In 1978, Dazzler was commissioned by Casablanca Records as a multimedia cross-promotion character known as “The Disco Queen.” Marvel Comics created a singing superhero while Casablanca will render a singer. Jim Shooter, Marvel Comics’ CEO, wrote a presentation for the special animation, which soon became a live-action film project that was produced by Filmworks. Shooter then set up a small Marvel committee to identify the character’s nature, background, and individuality. Tom DeFalco became the lead writer alongside the artist John Romita Jr.
Through a suggestion from the writer Roger Stern, the character soon changed its name from the Disco Queen to Dazzler. However, Casablanca Records left the project due to financial concerns, but the film remained at work. During Dazzler’s conceptualization, Romita, Jr. intended the character to look like Grace Jones, a model, actress, and singer. Yet, the filmmakers wanted to promote the model and actress, Bo Derek. They have insisted on design changes that reflect Derek’s features instead. Subsequently, the film was canceled after Filmworks rejected John Derek, Bo Derek’s husband, to direct the film.
In the following years, before getting her own comic series, Dazzler appeared as a guest star in Marvel’s comic series, including The Uncanny X-Men, The Amazing Spider-Man, The Avengers, The Fantastic Four, The Marvel Crossover, and Contest of Champions. During issue #3 of the Dazzler series, John Romita Jr. left and was replaced by artist Frank Springer, who penciled most of the Dazzler’s comic series. Meanwhile, DeFalco remained as Chief Writer through issue #6 and was then replaced by successive writer Danny Fingeroth on the following issues. Fingeroth and Springer remained a stable team through Dazzler issue #27.Dazzler became a bi-monthly publication with issue #25. Springer then changed Dazzler from a New York singer to an aspiring Los Angeles actress. In order to promote this new direction, Marvel’s artist Bill Sienkiewicz created painted artworks for issues #27 through issue #35. Although Springer left Dazzler with issue #32, he returned briefly to issue #35 and Dazzler: The Movie Graphic Novel. After the series was canceled in 1985, Dazzler was considered as a possible founding member of a mutant superhero team, the X-Factor. However, the decision to revived Jean Grey put that idea aside.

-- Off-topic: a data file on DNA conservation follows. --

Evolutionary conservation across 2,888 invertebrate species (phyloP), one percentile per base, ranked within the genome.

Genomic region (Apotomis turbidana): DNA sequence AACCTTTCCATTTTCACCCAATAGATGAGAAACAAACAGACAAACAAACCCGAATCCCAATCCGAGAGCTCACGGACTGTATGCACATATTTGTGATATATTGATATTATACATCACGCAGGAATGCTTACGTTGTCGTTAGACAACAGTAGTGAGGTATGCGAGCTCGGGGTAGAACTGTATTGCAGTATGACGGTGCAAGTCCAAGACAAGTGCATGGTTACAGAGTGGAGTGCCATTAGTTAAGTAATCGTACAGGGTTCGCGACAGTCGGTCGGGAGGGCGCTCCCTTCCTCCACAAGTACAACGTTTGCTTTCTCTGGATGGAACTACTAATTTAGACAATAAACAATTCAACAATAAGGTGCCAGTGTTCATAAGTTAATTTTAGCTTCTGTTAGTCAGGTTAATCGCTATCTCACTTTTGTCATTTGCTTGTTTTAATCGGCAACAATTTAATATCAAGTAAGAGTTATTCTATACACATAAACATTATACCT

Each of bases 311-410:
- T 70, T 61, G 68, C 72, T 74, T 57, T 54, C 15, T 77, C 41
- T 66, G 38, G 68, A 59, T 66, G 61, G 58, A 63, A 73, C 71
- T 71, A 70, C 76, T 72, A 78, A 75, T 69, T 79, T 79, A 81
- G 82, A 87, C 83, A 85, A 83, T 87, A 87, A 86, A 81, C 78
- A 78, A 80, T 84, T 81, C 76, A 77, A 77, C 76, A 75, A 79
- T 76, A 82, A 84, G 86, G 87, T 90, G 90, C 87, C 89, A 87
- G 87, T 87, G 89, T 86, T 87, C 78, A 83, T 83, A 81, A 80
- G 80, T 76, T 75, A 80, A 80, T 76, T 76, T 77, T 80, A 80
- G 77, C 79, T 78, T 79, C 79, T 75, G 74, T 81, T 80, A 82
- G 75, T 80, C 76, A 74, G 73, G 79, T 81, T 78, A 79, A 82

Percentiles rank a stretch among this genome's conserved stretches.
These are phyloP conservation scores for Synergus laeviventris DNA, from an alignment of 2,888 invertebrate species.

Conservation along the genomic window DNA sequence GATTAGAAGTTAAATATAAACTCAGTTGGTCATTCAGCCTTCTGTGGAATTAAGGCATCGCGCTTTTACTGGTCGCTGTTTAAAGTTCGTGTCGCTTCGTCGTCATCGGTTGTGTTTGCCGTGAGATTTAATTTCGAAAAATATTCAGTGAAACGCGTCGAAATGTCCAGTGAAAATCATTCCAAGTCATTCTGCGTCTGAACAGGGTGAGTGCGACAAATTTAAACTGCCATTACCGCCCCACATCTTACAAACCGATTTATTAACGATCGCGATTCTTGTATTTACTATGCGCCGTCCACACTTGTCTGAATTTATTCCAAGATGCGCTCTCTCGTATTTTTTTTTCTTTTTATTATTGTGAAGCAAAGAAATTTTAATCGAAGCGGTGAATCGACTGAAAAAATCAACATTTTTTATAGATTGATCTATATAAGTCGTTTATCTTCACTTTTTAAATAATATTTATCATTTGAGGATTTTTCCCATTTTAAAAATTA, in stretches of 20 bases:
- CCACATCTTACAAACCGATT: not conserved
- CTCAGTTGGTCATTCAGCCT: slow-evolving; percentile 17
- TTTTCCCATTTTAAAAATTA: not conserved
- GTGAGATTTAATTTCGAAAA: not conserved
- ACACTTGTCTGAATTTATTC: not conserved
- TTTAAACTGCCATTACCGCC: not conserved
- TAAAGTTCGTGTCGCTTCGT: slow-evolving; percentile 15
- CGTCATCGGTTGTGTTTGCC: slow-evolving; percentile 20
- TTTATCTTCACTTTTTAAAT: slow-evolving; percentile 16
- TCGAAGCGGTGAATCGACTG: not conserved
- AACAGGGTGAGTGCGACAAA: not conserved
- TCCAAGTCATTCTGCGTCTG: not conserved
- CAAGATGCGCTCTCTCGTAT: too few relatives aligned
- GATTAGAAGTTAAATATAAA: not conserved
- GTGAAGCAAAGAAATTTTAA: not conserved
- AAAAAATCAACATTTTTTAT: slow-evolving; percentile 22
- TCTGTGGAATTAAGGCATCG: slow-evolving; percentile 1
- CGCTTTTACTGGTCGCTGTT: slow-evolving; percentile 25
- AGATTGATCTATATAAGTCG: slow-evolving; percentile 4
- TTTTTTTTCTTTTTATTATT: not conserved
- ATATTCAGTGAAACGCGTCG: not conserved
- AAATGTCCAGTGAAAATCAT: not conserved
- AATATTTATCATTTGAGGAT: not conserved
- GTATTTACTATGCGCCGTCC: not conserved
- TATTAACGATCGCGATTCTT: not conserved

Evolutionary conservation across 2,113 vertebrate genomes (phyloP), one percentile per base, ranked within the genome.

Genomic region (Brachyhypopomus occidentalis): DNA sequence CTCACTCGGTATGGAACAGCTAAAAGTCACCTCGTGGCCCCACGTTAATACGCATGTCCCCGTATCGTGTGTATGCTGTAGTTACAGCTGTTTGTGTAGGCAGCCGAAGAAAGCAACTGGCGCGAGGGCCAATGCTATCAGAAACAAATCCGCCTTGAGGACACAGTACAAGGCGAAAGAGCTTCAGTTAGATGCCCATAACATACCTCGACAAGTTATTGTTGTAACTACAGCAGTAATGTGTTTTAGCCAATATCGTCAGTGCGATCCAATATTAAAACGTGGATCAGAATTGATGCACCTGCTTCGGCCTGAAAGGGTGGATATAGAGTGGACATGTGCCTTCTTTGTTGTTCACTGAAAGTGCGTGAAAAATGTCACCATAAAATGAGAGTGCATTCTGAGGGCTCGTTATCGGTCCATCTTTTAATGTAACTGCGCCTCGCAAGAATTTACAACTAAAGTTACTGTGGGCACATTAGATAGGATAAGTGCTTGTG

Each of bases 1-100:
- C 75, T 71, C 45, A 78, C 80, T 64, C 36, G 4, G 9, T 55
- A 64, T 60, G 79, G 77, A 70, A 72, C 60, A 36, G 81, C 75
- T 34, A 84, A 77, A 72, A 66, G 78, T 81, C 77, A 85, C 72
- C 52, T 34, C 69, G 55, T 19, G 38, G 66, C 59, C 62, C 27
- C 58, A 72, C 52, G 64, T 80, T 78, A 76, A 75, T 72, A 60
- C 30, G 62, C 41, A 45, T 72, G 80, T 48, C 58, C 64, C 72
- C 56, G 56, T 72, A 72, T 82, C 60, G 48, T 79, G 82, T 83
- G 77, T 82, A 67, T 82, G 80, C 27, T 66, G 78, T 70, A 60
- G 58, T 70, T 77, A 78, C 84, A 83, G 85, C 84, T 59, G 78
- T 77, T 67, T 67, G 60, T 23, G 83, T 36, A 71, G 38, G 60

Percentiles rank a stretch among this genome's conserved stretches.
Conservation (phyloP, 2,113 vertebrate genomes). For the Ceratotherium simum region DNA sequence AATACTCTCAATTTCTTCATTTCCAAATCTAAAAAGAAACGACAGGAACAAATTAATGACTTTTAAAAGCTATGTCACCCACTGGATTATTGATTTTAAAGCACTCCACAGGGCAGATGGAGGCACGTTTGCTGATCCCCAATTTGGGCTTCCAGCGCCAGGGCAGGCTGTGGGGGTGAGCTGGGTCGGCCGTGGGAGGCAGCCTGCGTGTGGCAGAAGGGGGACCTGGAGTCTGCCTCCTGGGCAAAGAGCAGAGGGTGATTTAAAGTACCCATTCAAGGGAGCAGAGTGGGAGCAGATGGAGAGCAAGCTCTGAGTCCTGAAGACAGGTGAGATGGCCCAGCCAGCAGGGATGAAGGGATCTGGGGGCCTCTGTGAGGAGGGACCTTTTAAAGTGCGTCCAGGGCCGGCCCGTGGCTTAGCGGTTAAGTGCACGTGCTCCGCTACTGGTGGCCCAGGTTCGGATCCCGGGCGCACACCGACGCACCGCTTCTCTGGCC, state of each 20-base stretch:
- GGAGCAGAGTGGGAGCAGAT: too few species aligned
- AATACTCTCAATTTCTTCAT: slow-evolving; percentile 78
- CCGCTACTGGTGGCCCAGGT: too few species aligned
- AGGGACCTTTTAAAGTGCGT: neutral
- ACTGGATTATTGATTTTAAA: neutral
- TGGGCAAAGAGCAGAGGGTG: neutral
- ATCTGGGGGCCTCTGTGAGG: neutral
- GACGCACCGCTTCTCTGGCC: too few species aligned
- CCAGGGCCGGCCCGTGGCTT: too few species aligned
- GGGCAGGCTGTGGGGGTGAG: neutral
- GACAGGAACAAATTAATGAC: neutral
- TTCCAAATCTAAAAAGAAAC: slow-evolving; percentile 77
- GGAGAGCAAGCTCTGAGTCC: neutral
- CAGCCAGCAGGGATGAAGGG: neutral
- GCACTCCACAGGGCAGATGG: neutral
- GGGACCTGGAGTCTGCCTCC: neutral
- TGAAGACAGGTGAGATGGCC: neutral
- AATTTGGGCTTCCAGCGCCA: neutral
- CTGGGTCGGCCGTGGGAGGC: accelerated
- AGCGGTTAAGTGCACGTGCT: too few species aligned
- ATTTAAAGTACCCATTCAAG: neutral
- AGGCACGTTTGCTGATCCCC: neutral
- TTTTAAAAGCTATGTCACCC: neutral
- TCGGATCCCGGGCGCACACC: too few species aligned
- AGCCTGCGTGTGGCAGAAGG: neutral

Dazzler then went on to a remarkable run as a member of X-Men, before disappearing in the early 1990s and 2000s. She returned to the monthly publication with the launch of New Excalibur as a notable cast member in over fifteen years. After Marvel canceled New Excalibur, Matt Fraction brought back Dazzler as a supporting character in Uncanny X-Men. Also, a one-shot Dazzler special by writer Jim McCann and artist Kalman Andrasofszky was released by Marvel in February 2010.
Dazzler’s Comic Biography